Friday, June 21, 2013

The First Draft

A long time ago, when the pyramids were still young (if anyone gets that: cyber cookie), I wrote a little something about the Inner Editor. As a quick summation: I talked about the little voice in most author's heads that tells us plot lines, characters, etc and sometimes tells us we suck. I also admitted to loving my Inner Editor and that hasn't changed.

What I did mention in there that I kind of forgot about was that first drafts don't always suck. And quote: "But not all first drafts have to be big piles of crud. I know, I know: BLASPHEMY! Every first draft is CRUD! Cue the pitchforks and all that. I disagree that all first drafts are crud but more on that another time."

This is "another time." Yeah, it took half a year (or more) to get there. Deal. ;)

Anyway, I am under the firm belief that not all first drafts suck. Now, I'm not saying that all first drafts are perfect. I'm not saying that any author who writes more than one draft is wasting their time. I'm simply saying that the "all first drafts are crap" is perhaps wrong.

The first draft is that stepping point. It's the first thing you've done with the concept, the characters or the scene. For some it's a rushed thing that gets completely scraped when it comes time to write the second draft. For others, it's a thing that with a few edits (simple removing/shifting things around) can become the final copy.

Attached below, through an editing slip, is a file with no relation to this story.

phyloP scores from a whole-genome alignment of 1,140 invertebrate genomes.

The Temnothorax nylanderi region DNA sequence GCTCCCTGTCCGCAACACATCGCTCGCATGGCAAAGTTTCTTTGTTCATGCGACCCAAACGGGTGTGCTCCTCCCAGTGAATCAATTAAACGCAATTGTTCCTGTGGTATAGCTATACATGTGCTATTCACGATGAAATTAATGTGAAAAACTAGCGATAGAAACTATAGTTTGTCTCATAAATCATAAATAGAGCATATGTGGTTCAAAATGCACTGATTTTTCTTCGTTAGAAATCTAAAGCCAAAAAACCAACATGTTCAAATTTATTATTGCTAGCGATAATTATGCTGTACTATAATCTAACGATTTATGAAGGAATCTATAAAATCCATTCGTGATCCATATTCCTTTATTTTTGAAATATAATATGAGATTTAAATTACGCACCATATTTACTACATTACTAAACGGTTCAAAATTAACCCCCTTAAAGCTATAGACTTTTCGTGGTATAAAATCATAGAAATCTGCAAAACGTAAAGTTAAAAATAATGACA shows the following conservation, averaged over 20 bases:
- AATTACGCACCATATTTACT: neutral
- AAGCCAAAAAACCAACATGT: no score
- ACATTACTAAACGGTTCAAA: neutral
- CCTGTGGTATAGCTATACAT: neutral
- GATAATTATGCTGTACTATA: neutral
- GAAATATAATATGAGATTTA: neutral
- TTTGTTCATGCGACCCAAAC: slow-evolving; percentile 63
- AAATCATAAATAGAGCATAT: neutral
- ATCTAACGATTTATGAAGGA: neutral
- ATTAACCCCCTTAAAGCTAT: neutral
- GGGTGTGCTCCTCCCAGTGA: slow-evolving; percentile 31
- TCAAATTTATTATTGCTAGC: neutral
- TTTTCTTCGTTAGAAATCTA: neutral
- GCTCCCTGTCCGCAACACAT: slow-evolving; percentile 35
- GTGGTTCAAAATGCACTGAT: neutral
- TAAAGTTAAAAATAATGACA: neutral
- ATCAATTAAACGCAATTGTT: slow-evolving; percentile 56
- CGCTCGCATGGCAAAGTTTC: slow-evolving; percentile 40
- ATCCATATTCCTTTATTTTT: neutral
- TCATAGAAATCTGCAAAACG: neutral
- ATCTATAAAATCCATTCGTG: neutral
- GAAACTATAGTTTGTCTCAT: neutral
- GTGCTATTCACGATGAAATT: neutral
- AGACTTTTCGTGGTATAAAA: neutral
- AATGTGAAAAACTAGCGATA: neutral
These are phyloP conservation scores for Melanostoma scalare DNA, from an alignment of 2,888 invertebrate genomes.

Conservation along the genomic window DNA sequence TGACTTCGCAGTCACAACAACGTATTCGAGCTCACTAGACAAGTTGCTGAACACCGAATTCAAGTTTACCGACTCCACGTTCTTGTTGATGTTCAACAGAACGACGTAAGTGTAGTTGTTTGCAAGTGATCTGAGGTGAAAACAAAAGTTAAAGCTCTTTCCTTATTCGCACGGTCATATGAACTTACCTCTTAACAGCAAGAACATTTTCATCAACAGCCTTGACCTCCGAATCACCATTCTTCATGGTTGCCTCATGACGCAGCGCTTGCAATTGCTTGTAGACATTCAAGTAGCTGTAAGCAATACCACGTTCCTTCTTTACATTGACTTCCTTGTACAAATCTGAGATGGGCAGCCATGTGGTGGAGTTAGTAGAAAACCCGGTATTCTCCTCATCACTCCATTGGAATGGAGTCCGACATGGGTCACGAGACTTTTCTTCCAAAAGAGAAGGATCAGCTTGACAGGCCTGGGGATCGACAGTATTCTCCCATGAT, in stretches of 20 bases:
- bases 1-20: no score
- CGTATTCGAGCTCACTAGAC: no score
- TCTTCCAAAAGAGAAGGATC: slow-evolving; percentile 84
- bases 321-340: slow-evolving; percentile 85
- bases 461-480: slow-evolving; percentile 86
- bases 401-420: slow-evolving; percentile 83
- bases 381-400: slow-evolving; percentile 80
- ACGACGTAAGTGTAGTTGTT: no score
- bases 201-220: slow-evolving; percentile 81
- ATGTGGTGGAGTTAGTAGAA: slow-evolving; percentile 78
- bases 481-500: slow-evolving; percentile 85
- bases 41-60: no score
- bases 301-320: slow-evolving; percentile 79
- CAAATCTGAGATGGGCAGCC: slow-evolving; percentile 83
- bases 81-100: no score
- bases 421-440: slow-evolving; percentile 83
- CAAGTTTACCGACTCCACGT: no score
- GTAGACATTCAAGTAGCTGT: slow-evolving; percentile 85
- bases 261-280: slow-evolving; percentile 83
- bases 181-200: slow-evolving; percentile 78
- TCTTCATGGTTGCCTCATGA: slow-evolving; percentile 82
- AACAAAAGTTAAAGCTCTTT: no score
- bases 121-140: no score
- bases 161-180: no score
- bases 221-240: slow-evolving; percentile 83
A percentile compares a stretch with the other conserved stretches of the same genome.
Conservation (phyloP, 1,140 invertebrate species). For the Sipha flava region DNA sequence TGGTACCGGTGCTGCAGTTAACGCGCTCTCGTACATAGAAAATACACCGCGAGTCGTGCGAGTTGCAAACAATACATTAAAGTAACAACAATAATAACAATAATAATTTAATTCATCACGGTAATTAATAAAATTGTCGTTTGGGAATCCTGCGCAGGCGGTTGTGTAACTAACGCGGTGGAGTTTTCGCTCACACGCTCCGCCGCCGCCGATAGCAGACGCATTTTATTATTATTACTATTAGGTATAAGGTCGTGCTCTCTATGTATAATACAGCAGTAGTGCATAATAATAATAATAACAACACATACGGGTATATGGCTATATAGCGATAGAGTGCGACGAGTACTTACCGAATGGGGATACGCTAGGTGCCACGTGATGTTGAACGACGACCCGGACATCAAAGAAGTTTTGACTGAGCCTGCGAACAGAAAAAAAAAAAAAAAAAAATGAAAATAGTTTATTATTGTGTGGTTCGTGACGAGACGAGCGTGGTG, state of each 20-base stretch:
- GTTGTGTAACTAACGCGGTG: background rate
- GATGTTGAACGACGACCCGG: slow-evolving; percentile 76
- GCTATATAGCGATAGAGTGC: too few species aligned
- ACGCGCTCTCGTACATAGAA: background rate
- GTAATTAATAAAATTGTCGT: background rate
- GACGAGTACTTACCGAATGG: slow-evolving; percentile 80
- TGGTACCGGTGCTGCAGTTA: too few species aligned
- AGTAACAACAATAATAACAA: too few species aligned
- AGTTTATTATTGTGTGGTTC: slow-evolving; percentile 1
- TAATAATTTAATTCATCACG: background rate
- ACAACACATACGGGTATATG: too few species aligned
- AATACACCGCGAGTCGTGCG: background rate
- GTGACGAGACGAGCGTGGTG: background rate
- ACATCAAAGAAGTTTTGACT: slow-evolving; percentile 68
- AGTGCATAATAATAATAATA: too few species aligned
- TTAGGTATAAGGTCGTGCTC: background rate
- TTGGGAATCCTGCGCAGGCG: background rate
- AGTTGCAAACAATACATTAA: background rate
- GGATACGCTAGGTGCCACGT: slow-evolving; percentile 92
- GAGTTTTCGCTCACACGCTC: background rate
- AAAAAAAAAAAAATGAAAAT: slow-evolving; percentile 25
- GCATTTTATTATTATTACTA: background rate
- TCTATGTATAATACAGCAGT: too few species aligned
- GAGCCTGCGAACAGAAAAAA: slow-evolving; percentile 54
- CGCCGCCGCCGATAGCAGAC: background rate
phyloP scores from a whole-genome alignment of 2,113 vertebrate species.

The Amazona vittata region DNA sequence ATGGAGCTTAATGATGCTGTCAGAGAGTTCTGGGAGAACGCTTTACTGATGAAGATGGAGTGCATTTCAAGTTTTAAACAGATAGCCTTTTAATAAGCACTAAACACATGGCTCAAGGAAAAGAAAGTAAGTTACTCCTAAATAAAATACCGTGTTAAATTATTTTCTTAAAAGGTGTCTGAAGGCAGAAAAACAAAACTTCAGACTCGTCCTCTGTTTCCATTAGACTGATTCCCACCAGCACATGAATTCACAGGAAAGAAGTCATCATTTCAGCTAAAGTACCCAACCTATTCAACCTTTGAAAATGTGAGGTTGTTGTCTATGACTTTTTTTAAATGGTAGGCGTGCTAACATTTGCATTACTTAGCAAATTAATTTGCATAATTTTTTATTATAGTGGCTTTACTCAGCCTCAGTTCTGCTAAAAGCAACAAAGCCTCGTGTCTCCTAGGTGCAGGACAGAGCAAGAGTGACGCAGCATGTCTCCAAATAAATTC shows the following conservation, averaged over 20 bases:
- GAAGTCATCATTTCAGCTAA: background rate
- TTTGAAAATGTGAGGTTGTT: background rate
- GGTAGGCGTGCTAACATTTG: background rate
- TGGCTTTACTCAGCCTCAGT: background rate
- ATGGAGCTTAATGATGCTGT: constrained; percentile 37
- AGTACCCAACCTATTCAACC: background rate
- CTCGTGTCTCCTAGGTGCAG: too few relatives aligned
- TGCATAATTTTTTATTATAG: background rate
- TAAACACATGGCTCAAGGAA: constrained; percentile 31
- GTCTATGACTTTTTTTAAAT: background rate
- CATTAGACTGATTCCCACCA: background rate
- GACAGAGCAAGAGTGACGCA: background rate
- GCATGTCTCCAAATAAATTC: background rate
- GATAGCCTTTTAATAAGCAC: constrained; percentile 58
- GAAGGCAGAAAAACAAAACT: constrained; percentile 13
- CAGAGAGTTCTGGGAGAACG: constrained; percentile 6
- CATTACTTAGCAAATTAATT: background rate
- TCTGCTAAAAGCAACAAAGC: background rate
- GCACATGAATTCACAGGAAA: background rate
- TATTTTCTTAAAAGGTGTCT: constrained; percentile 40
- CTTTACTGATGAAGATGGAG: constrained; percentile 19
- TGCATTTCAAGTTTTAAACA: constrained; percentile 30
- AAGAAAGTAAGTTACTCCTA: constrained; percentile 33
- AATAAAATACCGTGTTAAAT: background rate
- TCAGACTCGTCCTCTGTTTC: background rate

Not all writers write the same way. Some feel that they have to write multiple drafts, while others can get away with writing only that first draft. Those that fall into the second category then go on to remove or add scenes before giving the whole thing a final edit then whacking an editor with it.

Is a writer who can get away with writing only one draft any worse than a writer who needs more than one draft? I don't think so. All drafts have one thing in common: we're figuring out how to get the story from our heads to the page in the best way possible.

What I believe is that it's not about drafts. It's not even about how you approach writing. It's all in practice. I've been writing for well over a decade now and my writing style improved significantly in the past, oh, three or four years. Why? Because I wrote more.

The more you write means the faster you figure out what works and what doesn't. It means the faster you find you personal voice. It means the less drafts you have to write. That doesn't mean that some of the things I write won't get more than one draft. Most of them are at first draft stage and being honest, they're similar to a second or third draft. This means my second or third "drafts" are merely me adding or taking things away. I won't fully scrap any of my newer stuff. Besides that, spelling, grammar and consistency have to be checked but most of my first drafts are pretty solid.

So, what do you think? Am I being my typical verbose self and rambling on crazily about something? Or is there some merit to "not all first drafts are crap?"

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